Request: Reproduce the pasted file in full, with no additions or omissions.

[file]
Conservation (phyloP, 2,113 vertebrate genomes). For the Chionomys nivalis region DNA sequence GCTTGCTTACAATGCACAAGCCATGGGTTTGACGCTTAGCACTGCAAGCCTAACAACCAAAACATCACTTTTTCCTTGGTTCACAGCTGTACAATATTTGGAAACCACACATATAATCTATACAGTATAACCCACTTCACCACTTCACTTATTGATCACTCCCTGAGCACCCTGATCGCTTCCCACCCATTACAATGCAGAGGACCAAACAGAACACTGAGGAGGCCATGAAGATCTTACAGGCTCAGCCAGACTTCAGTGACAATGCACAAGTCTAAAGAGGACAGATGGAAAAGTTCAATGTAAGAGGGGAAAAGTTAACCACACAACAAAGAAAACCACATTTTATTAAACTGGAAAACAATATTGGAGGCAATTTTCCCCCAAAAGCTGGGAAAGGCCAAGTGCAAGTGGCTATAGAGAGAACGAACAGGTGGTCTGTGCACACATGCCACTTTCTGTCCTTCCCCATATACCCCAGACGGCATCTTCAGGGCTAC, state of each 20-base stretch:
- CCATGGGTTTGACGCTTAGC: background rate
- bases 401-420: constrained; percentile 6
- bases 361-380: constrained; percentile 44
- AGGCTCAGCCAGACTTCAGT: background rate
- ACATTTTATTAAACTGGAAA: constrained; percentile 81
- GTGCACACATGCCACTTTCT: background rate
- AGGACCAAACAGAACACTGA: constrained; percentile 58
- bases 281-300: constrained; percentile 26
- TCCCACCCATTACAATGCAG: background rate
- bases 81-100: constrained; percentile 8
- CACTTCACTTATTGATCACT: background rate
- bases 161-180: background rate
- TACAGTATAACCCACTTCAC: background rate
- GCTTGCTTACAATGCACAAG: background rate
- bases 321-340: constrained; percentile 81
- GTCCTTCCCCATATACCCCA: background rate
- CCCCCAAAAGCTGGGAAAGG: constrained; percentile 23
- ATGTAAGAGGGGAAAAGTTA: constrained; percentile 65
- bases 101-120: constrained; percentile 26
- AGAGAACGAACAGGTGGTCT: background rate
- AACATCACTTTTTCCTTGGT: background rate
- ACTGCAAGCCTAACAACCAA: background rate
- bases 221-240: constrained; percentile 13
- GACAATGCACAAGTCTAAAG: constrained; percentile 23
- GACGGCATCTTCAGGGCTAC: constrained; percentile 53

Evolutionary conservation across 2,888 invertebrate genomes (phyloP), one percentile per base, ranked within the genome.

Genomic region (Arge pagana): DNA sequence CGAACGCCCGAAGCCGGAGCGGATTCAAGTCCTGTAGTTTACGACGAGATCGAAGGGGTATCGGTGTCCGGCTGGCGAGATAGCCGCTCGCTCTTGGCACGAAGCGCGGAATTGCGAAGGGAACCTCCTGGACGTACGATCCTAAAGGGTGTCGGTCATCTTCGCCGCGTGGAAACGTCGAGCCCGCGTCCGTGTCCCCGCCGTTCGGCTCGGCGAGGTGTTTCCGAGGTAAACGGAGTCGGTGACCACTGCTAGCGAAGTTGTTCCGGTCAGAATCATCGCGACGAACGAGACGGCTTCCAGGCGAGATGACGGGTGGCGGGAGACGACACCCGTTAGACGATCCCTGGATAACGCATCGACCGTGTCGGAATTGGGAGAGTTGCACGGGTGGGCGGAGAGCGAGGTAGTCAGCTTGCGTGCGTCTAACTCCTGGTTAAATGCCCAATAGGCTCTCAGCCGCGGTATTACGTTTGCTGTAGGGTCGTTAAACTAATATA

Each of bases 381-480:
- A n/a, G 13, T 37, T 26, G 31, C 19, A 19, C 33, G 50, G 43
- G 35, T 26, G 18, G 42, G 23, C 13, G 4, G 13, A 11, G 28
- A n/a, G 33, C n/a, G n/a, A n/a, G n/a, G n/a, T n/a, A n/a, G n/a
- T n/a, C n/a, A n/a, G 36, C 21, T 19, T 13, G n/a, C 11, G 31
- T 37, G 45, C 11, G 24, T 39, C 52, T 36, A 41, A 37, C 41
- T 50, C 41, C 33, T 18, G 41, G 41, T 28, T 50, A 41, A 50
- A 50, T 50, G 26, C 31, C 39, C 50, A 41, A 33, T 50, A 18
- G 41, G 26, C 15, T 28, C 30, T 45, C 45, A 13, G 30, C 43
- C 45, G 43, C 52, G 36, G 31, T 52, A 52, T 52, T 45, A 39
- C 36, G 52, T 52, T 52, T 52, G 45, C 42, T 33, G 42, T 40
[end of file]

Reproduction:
Conservation (phyloP, 2,113 vertebrate genomes). For the Chionomys nivalis region DNA sequence GCTTGCTTACAATGCACAAGCCATGGGTTTGACGCTTAGCACTGCAAGCCTAACAACCAAAACATCACTTTTTCCTTGGTTCACAGCTGTACAATATTTGGAAACCACACATATAATCTATACAGTATAACCCACTTCACCACTTCACTTATTGATCACTCCCTGAGCACCCTGATCGCTTCCCACCCATTACAATGCAGAGGACCAAACAGAACACTGAGGAGGCCATGAAGATCTTACAGGCTCAGCCAGACTTCAGTGACAATGCACAAGTCTAAAGAGGACAGATGGAAAAGTTCAATGTAAGAGGGGAAAAGTTAACCACACAACAAAGAAAACCACATTTTATTAAACTGGAAAACAATATTGGAGGCAATTTTCCCCCAAAAGCTGGGAAAGGCCAAGTGCAAGTGGCTATAGAGAGAACGAACAGGTGGTCTGTGCACACATGCCACTTTCTGTCCTTCCCCATATACCCCAGACGGCATCTTCAGGGCTAC, state of each 20-base stretch:
- CCATGGGTTTGACGCTTAGC: background rate
- bases 401-420: constrained; percentile 6
- bases 361-380: constrained; percentile 44
- AGGCTCAGCCAGACTTCAGT: background rate
- ACATTTTATTAAACTGGAAA: constrained; percentile 81
- GTGCACACATGCCACTTTCT: background rate
- AGGACCAAACAGAACACTGA: constrained; percentile 58
- bases 281-300: constrained; percentile 26
- TCCCACCCATTACAATGCAG: background rate
- bases 81-100: constrained; percentile 8
- CACTTCACTTATTGATCACT: background rate
- bases 161-180: background rate
- TACAGTATAACCCACTTCAC: background rate
- GCTTGCTTACAATGCACAAG: background rate
- bases 321-340: constrained; percentile 81
- GTCCTTCCCCATATACCCCA: background rate
- CCCCCAAAAGCTGGGAAAGG: constrained; percentile 23
- ATGTAAGAGGGGAAAAGTTA: constrained; percentile 65
- bases 101-120: constrained; percentile 26
- AGAGAACGAACAGGTGGTCT: background rate
- AACATCACTTTTTCCTTGGT: background rate
- ACTGCAAGCCTAACAACCAA: background rate
- bases 221-240: constrained; percentile 13
- GACAATGCACAAGTCTAAAG: constrained; percentile 23
- GACGGCATCTTCAGGGCTAC: constrained; percentile 53

Evolutionary conservation across 2,888 invertebrate genomes (phyloP), one percentile per base, ranked within the genome.

Genomic region (Arge pagana): DNA sequence CGAACGCCCGAAGCCGGAGCGGATTCAAGTCCTGTAGTTTACGACGAGATCGAAGGGGTATCGGTGTCCGGCTGGCGAGATAGCCGCTCGCTCTTGGCACGAAGCGCGGAATTGCGAAGGGAACCTCCTGGACGTACGATCCTAAAGGGTGTCGGTCATCTTCGCCGCGTGGAAACGTCGAGCCCGCGTCCGTGTCCCCGCCGTTCGGCTCGGCGAGGTGTTTCCGAGGTAAACGGAGTCGGTGACCACTGCTAGCGAAGTTGTTCCGGTCAGAATCATCGCGACGAACGAGACGGCTTCCAGGCGAGATGACGGGTGGCGGGAGACGACACCCGTTAGACGATCCCTGGATAACGCATCGACCGTGTCGGAATTGGGAGAGTTGCACGGGTGGGCGGAGAGCGAGGTAGTCAGCTTGCGTGCGTCTAACTCCTGGTTAAATGCCCAATAGGCTCTCAGCCGCGGTATTACGTTTGCTGTAGGGTCGTTAAACTAATATA

Each of bases 381-480:
- A n/a, G 13, T 37, T 26, G 31, C 19, A 19, C 33, G 50, G 43
- G 35, T 26, G 18, G 42, G 23, C 13, G 4, G 13, A 11, G 28
- A n/a, G 33, C n/a, G n/a, A n/a, G n/a, G n/a, T n/a, A n/a, G n/a
- T n/a, C n/a, A n/a, G 36, C 21, T 19, T 13, G n/a, C 11, G 31
- T 37, G 45, C 11, G 24, T 39, C 52, T 36, A 41, A 37, C 41
- T 50, C 41, C 33, T 18, G 41, G 41, T 28, T 50, A 41, A 50
- A 50, T 50, G 26, C 31, C 39, C 50, A 41, A 33, T 50, A 18
- G 41, G 26, C 15, T 28, C 30, T 45, C 45, A 13, G 30, C 43
- C 45, G 43, C 52, G 36, G 31, T 52, A 52, T 52, T 45, A 39
- C 36, G 52, T 52, T 52, T 52, G 45, C 42, T 33, G 42, T 40